In the long run, removing the human element entirely from driving may significantly reduce automotive fatalities and injuries. And when so-called “driver assist” systems such as lane-keeping, station-keeping at a fixed distance behind a leading vehicle, and automatic braking in emergencies are employed in the way they are supposed to be used—as assists to a real driver at the wheel, not as a substitute—studies have shown that they do reduce accidents.
But the way Tesla has marketed their vehicles and promoted the driver-assist features as “Full Self-Driving” and “Autopilot” is misleading on the face of it.
Musk’s cowboy reputation, which he appears to relish, may be a big reason why only 14 percent of Americans say they “would trust riding in a vehicle that drives itself.” If Musk really intends to sell a mass-market car rather than one that only doctors and stockbrokers can afford, that 14 percent number will have to increase a lot before a truly self-driving car can succeed.
In the meantime, deceptive and hypocritical marketing such as Tesla engages in contributes to the perception that alone among automakers, Tesla has really arrived at what the Society of Automotive Engineers calls “level 5” autonomous driving.
In a letter to California’s Department of Motor Vehicles in March of this year, Tesla representatives admitted that the most advanced features of any Tesla vehicle amount only to Level 2 autonomy. According to the SAE, Level 2 automation is simply driver-support, not automated driving, and requires that the driver constantly supervise the car’s operation. Clearly, many Tesla drivers are going beyond that. Dr Varner gambled on getting away with it and lost.
There’s nothing new about automakers providing features on cars that some drivers abuse. The muscle cars of the 1960s had power and acceleration that went way beyond anything normal driving required. As a consequence some people wound up dying in fiery crashes after 140mph joyrides.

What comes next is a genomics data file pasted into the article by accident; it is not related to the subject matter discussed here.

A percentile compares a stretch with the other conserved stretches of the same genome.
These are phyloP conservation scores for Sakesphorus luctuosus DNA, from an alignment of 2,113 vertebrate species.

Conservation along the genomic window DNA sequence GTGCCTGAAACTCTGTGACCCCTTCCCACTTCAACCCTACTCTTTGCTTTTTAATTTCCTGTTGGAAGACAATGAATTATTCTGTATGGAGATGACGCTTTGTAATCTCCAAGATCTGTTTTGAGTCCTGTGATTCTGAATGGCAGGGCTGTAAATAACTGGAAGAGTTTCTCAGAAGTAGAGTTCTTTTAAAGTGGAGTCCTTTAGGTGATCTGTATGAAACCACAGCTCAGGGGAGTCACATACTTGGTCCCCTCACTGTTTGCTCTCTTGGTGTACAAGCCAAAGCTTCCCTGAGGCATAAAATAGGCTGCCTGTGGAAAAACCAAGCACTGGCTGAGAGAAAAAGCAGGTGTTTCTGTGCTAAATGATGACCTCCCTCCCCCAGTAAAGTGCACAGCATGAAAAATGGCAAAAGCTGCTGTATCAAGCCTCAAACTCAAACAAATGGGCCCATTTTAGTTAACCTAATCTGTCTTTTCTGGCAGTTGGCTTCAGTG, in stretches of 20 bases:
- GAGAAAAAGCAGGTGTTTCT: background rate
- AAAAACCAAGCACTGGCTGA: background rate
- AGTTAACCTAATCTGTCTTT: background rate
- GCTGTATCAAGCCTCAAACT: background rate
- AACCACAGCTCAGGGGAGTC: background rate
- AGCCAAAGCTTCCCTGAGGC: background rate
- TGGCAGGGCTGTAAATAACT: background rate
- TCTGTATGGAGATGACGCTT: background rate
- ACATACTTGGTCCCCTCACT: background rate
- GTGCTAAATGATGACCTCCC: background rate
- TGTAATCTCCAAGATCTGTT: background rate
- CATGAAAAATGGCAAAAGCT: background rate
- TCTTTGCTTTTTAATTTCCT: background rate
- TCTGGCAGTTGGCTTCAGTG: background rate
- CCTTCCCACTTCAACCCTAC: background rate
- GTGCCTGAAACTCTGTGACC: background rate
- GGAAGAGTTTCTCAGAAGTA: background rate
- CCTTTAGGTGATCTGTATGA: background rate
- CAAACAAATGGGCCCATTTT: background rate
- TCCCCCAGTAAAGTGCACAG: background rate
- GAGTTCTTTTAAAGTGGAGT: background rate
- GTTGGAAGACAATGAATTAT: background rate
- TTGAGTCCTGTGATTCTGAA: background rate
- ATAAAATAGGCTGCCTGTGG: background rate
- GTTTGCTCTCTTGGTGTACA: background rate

But bigger engines and faster cars were just incremental changes that took place since the invention of the automobile.
Cars that seem to drive themselves are something truly new in automotive history, and we are still in the early stages of seeing how autonomous driving will play out. While Tesla deserves credit for marketing what is probably the most technically advanced combination of driver-assist technologies on the market today, they have created a dangerous situation in which even a few spectacular crashes such as the one in Houston can put a damper on an entire technology and scare people away from it.
If Tesla is smart enough to make a nearly autonomous car, they are also smart enough to figure out how to keep drivers from absenting themselves from the wheel until the future date when it is reasonably safe to do so. By Tesla’s own admission, that date is not here yet.
It is apparently ridiculously simple to fool a Tesla car into driving itself while you play your violin in the back seat. Other car makers are taking more sophisticated precautions such as eye-motion detection to ensure that the driver-assist system always has a driver to assist who is paying attention. It’s way past time for Tesla to do something like the same.
This article has been republished with permission from Engineering Ethics.